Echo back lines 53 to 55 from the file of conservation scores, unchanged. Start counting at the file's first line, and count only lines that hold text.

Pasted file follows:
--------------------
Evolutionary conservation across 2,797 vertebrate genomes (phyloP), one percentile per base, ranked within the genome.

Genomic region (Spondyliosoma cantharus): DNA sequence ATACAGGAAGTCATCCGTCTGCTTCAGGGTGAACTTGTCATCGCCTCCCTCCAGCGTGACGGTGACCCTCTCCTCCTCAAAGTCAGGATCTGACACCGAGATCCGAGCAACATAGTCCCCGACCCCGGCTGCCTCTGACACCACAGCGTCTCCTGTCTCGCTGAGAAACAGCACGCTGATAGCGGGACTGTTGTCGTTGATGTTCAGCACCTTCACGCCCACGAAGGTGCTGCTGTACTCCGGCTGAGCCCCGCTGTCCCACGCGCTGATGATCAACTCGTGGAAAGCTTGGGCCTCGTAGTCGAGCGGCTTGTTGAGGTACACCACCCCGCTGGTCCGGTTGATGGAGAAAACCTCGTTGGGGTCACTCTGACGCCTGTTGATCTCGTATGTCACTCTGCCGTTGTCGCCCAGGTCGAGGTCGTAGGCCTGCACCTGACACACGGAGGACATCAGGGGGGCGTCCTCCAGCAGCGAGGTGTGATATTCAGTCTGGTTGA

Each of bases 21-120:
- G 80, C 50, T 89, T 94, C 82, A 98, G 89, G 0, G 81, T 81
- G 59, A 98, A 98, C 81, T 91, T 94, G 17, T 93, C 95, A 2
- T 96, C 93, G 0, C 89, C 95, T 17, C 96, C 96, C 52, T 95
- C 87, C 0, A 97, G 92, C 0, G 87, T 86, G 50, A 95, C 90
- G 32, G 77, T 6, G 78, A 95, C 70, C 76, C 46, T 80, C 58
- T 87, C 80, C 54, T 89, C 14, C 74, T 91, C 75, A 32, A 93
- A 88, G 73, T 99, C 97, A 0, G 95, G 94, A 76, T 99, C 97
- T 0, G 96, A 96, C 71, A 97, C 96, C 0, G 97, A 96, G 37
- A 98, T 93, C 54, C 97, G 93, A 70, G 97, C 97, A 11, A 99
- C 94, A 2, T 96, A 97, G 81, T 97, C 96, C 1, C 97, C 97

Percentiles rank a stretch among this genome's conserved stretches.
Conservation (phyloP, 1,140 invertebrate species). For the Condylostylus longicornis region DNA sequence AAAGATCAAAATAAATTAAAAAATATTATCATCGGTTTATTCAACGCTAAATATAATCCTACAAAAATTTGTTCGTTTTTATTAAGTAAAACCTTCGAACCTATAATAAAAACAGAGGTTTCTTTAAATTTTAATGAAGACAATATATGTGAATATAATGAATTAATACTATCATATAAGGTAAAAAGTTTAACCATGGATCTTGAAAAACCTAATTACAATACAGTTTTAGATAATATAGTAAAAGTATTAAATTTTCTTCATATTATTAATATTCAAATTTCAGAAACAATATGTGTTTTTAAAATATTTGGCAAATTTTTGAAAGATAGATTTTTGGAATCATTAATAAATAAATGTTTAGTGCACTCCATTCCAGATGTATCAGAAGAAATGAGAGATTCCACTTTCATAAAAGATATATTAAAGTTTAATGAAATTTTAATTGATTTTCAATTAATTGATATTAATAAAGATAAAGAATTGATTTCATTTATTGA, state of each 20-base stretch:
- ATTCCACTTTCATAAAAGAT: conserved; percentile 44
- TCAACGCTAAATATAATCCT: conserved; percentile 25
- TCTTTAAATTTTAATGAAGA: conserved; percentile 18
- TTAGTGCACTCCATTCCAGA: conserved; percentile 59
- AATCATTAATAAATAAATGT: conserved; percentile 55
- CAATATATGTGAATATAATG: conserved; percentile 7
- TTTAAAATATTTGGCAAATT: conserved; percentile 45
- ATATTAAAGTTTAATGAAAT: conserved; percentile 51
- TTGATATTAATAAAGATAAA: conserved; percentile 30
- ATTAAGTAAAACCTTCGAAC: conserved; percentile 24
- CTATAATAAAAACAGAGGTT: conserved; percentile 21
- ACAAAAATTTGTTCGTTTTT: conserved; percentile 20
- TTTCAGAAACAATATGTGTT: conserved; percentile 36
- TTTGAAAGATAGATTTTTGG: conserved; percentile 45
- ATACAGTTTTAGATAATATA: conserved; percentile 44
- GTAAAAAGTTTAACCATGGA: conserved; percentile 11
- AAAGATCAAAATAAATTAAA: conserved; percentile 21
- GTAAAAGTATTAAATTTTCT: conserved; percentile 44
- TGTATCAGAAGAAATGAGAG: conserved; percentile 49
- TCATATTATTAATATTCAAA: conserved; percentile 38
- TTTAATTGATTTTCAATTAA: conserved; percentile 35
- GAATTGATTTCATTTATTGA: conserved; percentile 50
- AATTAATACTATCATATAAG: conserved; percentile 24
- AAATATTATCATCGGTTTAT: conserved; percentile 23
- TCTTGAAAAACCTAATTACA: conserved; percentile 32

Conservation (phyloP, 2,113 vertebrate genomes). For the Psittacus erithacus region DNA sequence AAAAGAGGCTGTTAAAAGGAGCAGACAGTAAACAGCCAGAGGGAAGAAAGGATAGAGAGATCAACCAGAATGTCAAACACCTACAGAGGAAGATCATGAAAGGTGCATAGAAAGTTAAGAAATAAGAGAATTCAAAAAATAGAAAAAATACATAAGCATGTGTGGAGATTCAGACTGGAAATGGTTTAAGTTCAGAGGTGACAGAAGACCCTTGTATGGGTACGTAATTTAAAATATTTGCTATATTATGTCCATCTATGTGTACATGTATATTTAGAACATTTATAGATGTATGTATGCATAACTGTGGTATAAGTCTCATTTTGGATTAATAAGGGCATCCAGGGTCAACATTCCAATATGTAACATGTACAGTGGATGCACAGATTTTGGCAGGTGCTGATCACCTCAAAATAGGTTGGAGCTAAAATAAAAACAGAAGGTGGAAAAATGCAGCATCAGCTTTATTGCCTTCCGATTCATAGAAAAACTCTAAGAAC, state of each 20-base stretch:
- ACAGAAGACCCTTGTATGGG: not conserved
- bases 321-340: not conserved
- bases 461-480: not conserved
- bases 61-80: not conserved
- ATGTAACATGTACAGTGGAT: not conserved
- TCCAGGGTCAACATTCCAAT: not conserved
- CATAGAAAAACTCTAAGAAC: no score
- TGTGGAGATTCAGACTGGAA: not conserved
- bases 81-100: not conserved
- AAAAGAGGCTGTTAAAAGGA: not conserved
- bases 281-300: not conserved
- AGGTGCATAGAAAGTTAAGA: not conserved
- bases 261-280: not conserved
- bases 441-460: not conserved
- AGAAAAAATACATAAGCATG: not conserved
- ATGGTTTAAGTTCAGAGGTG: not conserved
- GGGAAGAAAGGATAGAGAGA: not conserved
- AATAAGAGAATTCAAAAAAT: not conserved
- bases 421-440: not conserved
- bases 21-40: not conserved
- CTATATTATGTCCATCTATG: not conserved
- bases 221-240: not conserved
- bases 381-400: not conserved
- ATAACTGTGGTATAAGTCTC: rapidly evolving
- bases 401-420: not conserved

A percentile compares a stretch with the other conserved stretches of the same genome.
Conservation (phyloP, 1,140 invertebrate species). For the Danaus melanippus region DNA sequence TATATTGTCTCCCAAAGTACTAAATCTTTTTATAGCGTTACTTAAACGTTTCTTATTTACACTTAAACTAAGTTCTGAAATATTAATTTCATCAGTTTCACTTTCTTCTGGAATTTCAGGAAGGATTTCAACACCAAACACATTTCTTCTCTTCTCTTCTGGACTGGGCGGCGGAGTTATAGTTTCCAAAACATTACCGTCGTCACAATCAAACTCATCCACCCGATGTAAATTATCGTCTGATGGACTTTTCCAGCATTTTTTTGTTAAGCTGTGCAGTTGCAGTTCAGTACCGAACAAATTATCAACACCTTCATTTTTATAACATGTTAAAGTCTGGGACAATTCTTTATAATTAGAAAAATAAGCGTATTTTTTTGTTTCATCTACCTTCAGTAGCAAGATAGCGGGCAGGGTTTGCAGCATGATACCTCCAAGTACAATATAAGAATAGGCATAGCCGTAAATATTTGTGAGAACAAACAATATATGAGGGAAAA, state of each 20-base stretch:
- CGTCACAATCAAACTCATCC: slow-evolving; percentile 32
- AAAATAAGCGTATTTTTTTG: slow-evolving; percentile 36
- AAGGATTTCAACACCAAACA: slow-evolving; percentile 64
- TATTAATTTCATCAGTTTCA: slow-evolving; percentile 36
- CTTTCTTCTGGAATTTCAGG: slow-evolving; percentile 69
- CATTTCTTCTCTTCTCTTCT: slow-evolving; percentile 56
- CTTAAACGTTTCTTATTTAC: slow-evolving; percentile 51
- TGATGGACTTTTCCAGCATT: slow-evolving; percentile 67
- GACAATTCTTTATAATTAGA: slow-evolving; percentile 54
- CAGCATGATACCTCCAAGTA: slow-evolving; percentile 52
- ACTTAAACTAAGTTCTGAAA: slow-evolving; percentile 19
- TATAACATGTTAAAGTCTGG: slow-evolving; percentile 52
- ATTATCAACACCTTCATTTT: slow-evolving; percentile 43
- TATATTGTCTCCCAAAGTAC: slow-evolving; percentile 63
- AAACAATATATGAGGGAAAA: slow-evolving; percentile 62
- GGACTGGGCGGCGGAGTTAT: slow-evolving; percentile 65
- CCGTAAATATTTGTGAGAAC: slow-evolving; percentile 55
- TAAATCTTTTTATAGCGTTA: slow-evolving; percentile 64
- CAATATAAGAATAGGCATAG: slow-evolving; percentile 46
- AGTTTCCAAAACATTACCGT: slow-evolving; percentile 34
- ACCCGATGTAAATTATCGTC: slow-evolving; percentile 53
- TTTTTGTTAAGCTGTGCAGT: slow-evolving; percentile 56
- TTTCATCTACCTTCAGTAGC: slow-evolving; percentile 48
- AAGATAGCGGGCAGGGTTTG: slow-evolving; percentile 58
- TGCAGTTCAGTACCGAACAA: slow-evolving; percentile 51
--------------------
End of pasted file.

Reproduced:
- AGGTGCATAGAAAGTTAAGA: not conserved
- bases 261-280: not conserved
- bases 441-460: not conserved